More on the Debate Over EMRs

This is from an editorial in the Washington Post:

While this sort of reform has popular support, there is little evidence that currently available computerized systems will improve care. It’s the wrong investment to make at this time.

  • After the Children’s Hospital of Pittsburgh added automated prescribing recommendations to a commercial electronic records system, the institution documented a more than threefold increase in the death rate among child patients.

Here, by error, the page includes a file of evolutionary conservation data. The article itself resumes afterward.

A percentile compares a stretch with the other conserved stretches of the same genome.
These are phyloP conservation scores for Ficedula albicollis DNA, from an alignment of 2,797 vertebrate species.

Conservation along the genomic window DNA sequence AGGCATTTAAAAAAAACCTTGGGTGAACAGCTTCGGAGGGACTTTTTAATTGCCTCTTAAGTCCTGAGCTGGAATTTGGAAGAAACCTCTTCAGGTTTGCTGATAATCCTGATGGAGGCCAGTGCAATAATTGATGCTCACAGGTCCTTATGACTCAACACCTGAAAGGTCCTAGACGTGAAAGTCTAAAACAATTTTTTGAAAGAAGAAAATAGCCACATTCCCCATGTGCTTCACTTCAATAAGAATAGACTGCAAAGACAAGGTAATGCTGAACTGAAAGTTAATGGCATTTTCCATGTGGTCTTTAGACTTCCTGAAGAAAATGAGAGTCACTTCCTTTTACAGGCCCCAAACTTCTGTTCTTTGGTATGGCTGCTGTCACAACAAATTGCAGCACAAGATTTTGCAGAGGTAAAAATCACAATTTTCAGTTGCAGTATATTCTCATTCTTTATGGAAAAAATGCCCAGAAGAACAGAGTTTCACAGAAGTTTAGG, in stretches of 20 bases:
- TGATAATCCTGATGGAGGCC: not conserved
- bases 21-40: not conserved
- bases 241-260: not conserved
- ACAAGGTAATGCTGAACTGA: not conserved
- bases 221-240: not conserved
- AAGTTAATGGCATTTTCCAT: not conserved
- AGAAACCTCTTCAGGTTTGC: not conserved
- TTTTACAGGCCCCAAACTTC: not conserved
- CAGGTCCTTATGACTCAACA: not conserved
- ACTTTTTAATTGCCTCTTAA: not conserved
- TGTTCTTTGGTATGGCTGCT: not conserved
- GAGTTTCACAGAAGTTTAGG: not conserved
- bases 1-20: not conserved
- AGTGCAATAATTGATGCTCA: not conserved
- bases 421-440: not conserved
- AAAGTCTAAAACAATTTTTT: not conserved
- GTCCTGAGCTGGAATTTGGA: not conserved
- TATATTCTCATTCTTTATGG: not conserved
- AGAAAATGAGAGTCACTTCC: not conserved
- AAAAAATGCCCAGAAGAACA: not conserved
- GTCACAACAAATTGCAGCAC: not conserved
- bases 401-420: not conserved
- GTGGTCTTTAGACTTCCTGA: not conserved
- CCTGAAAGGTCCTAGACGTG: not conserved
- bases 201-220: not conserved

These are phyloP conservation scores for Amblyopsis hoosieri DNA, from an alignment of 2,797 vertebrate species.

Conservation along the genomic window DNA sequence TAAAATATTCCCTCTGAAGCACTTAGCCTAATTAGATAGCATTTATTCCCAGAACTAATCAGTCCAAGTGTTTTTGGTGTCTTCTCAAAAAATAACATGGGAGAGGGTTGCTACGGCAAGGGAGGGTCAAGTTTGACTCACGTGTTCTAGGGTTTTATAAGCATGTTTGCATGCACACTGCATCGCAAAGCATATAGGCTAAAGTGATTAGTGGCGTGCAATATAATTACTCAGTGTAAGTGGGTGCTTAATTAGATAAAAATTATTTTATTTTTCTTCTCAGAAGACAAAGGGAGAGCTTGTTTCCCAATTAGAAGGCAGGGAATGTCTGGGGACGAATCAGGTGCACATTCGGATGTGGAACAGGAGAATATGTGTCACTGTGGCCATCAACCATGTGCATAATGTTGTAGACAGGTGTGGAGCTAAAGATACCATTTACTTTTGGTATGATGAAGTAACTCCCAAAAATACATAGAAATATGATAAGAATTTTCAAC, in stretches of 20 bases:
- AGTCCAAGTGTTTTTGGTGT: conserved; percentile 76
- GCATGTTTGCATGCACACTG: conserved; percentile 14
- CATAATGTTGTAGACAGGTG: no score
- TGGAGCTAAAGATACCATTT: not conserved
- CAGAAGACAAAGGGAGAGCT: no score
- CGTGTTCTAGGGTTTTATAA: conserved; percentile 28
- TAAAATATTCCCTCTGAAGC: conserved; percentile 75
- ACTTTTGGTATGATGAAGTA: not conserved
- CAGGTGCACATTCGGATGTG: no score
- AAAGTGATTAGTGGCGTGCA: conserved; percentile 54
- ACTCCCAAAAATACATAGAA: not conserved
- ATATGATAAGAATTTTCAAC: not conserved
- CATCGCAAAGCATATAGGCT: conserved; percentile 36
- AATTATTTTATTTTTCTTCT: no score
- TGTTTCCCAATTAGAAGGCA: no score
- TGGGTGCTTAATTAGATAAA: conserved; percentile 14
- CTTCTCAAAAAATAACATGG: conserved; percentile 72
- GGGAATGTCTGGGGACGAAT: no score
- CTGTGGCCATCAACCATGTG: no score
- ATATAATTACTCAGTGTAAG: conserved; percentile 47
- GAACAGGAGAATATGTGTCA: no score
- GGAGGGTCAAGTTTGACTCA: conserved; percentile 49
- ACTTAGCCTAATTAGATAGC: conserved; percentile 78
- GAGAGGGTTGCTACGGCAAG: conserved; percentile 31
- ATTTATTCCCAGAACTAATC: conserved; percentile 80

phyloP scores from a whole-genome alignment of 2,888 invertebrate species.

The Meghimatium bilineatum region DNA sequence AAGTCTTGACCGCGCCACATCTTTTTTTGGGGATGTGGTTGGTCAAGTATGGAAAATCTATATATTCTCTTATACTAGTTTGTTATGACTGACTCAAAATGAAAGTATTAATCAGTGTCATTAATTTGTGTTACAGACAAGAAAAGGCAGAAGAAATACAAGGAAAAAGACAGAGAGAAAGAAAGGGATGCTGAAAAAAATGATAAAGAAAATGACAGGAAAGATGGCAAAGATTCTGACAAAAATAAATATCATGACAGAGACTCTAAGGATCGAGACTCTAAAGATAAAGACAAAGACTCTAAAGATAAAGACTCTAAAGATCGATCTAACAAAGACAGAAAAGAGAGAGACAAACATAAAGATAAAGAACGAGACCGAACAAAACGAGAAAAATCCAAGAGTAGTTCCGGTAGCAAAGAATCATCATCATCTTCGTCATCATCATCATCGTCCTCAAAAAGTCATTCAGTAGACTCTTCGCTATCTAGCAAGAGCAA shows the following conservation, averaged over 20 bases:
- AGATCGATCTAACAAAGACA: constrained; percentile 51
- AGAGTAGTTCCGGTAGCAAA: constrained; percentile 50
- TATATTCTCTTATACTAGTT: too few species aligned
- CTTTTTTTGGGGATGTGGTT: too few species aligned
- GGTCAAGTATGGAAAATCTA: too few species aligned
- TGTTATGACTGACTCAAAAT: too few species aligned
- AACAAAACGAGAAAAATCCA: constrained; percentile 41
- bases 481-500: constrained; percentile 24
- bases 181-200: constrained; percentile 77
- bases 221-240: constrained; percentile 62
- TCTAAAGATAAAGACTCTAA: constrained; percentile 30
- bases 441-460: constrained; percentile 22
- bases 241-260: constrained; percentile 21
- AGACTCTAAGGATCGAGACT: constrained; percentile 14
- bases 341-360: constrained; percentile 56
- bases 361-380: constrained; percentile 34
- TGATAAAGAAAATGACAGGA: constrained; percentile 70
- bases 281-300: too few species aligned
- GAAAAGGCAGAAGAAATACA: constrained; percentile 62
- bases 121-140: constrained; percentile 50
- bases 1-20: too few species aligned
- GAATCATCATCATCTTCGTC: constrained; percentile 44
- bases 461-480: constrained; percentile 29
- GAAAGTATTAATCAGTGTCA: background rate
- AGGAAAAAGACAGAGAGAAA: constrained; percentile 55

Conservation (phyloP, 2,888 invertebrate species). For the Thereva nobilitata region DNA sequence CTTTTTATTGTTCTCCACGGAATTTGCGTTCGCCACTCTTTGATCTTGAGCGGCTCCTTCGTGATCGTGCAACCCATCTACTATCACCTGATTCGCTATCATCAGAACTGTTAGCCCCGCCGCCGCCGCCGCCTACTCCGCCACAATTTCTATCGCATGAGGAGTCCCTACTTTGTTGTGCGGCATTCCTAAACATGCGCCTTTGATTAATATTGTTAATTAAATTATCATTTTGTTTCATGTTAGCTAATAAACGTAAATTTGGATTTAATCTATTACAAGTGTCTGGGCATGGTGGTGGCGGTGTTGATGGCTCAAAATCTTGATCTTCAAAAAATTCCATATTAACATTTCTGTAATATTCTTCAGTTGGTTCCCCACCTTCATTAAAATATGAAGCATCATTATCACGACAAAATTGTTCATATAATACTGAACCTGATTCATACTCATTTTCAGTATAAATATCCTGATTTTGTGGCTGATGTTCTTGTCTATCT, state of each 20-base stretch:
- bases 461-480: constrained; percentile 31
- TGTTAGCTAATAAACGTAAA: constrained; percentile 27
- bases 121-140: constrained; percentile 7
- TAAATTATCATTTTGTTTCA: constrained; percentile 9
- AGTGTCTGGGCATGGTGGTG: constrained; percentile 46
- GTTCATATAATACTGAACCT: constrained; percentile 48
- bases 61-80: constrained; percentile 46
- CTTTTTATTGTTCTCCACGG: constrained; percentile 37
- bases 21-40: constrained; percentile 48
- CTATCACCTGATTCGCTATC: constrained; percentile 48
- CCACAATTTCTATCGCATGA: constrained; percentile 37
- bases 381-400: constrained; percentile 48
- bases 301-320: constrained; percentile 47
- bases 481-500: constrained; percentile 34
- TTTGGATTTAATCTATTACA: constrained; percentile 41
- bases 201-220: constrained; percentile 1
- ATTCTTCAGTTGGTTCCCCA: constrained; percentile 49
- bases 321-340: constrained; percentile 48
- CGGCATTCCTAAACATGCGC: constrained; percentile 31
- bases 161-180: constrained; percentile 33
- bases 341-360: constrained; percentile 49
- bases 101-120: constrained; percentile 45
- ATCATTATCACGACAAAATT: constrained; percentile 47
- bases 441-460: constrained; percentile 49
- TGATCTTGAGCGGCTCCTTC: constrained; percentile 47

• Another leading system contributed to more than 20 different types of medical errors.
  • Studies in U.S. hospitals suggest that these systems can add a half-hour or more to a day for tasks such as electronic ordering
  • The false alerts that systems sometimes send can desensitize doctors to legitimate clinical recommendations.

Yet here is a pen and paper doctor whose office mate uses EMRs and who admits EMRs improve efficiency and quality of care.

Comments (2)

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  1. Nancy says:

    The more we learn, the worse it sounds.

  2. Bruce says:

    There are two kinds of articles that you tend to see about EMRs. On the pro side are the articles describing how great these systems are going to be. On the con side are the practical effects of trying to implement them.